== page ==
semantics

[si-man-tiks]
noun (used with a singular verb)
1.
Linguistics.
a.
the study of meaning.
b.
the study of linguistic development by classifying and examining changes in meaning and form.
2.
Also called significs. the branch of semiotics dealing with the relations between signs and what they denote.
3.
the meaning, or an interpretation of the meaning, of a word, sign, sentence, etc.: Let's not argue about semantics.

Origin:
1895–1900; see semantic, -ics

semanticist [si-man-tuh-sist] , semantician [see-man-tish-uhn] , noun
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World English Dictionary
semantics (sɪˈmæntɪks)
 
n
1.  the branch of linguistics that deals with the study of meaning, changes in meaning, and the principles that govern the relationship between sentences or words and their meanings
2.  the study of the relationships between signs and symbols and what they represent
3.  logic
 a.  the study of interpretations of a formal theory
 b.  the study of the relationship between the structure of a theory and its subject matter
 c.  (of a formal theory) the principles that determine the truth or falsehood of sentences within the theory, and the references of its terms
 
se'manticist
 
n

Collins English Dictionary - Complete & Unabridged 10th Edition
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Etymonline
Word Origin & History

semantics
"science of meaning in language," 1893, from Fr. sémantique (1883); see semantic (also see -ics). Replaced semasiology (1847), from Ger. Semasiologie (1829), from Gk. semasia "signification, meaning."
Online Etymology Dictionary, © 2010 Douglas Harper
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American Heritage
Medical Dictionary

semantics se·man·tics (sĭ-mān'tĭks)
n.

  1. The study or science of meaning in language forms.

  2. The study of the relationships between various signs and symbols and what they represent.

The American Heritage® Stedman's Medical Dictionary
Copyright © 2002, 2001, 1995 by Houghton Mifflin Company. Published by Houghton Mifflin Company.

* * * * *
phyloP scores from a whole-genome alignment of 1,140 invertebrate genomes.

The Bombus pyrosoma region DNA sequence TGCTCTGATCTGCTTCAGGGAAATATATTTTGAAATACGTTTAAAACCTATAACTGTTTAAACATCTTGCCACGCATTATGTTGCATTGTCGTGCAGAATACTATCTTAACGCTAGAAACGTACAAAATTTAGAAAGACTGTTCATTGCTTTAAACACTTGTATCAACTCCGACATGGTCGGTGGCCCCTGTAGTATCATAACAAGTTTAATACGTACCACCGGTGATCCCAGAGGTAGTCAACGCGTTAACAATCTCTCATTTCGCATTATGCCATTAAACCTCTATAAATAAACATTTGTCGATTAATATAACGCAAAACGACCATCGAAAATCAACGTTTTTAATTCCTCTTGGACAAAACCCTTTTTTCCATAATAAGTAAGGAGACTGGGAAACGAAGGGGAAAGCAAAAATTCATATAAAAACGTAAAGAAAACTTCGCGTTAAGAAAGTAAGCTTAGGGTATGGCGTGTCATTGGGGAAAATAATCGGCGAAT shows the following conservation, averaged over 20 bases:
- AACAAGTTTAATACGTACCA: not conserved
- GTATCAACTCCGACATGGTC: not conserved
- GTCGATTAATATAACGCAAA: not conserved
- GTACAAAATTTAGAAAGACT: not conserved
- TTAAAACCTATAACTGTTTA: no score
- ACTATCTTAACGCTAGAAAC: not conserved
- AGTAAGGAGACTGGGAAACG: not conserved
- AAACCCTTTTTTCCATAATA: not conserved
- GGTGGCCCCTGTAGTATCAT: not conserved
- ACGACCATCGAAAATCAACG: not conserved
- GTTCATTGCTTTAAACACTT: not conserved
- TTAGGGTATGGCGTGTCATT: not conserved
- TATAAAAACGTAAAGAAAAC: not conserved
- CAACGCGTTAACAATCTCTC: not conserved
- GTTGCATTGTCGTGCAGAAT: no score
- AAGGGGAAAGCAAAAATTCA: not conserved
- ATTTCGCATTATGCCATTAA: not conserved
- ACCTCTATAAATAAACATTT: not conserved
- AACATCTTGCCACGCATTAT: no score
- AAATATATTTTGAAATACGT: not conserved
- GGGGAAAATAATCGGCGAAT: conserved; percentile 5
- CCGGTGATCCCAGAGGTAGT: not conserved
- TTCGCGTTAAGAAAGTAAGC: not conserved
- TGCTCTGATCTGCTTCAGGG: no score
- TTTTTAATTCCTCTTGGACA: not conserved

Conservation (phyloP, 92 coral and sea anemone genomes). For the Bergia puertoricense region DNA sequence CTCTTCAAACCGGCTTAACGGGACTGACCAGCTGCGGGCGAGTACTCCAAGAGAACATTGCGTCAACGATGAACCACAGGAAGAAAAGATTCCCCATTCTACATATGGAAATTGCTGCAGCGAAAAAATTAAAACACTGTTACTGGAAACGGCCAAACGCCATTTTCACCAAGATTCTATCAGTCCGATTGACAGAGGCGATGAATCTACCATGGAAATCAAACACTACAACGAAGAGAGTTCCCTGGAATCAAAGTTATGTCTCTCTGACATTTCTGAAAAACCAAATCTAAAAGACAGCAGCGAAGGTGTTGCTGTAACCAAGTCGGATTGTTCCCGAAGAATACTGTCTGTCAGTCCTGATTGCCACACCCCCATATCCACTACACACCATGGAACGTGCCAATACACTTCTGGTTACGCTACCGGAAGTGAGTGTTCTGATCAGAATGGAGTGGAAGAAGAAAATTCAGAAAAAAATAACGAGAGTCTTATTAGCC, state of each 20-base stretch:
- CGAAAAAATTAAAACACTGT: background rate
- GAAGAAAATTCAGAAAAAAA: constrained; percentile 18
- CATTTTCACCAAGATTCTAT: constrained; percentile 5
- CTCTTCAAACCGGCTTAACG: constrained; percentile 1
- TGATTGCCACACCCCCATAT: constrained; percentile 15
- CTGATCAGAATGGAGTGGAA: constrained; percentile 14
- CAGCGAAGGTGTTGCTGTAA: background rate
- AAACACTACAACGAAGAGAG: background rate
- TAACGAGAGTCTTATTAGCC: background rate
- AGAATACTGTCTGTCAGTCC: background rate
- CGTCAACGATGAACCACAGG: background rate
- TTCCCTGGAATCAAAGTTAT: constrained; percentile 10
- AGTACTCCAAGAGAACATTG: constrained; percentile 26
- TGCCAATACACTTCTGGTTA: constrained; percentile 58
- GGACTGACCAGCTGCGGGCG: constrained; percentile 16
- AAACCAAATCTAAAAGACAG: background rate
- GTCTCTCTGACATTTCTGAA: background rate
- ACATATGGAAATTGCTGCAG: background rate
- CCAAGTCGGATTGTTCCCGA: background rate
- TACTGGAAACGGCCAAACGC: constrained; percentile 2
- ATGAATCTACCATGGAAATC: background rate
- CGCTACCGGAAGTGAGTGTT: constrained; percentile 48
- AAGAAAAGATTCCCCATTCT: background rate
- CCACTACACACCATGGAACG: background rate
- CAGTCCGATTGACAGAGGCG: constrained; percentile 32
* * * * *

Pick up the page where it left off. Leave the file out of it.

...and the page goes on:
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American Heritage
Cultural Dictionary

semantics definition


The scientific or philosophical study of the relations of words and their meanings.

Note: Semantics is commonly used to refer to a trivial point or distinction that revolves around mere words rather than significant issues: “To argue whether the medication killed the patient or contributed to her death is to argue over semantics.”
The American Heritage® New Dictionary of Cultural Literacy, Third Edition
Copyright © 2005 by Houghton Mifflin Company.
Published by Houghton Mifflin Company. All rights reserved.
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FOLDOC
Computing Dictionary

semantics definition

theory
The meaning of a string in some language, as opposed to syntax which describes how symbols may be combined independent of their meaning.
The semantics of a programming language is a function from programs to answers. A program is a closed term and, in practical languages, an answer is a member of the syntactic category of values. The two main kinds are denotational semantics and operational semantics.
(1995-06-21)

The Free On-line Dictionary of Computing, © Denis Howe 2010 http://foldoc.org
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Example sentences
But semantics aside, the probe's journey is entirely remarkable.
The answer first hinges on semantics, as science defined as knowledge does not
  require skepticism.
For example, artificial intuition is currently being used to understand
  semantics in language.
The first is discovery and science, whereas the second is quibbling over
  semantics.
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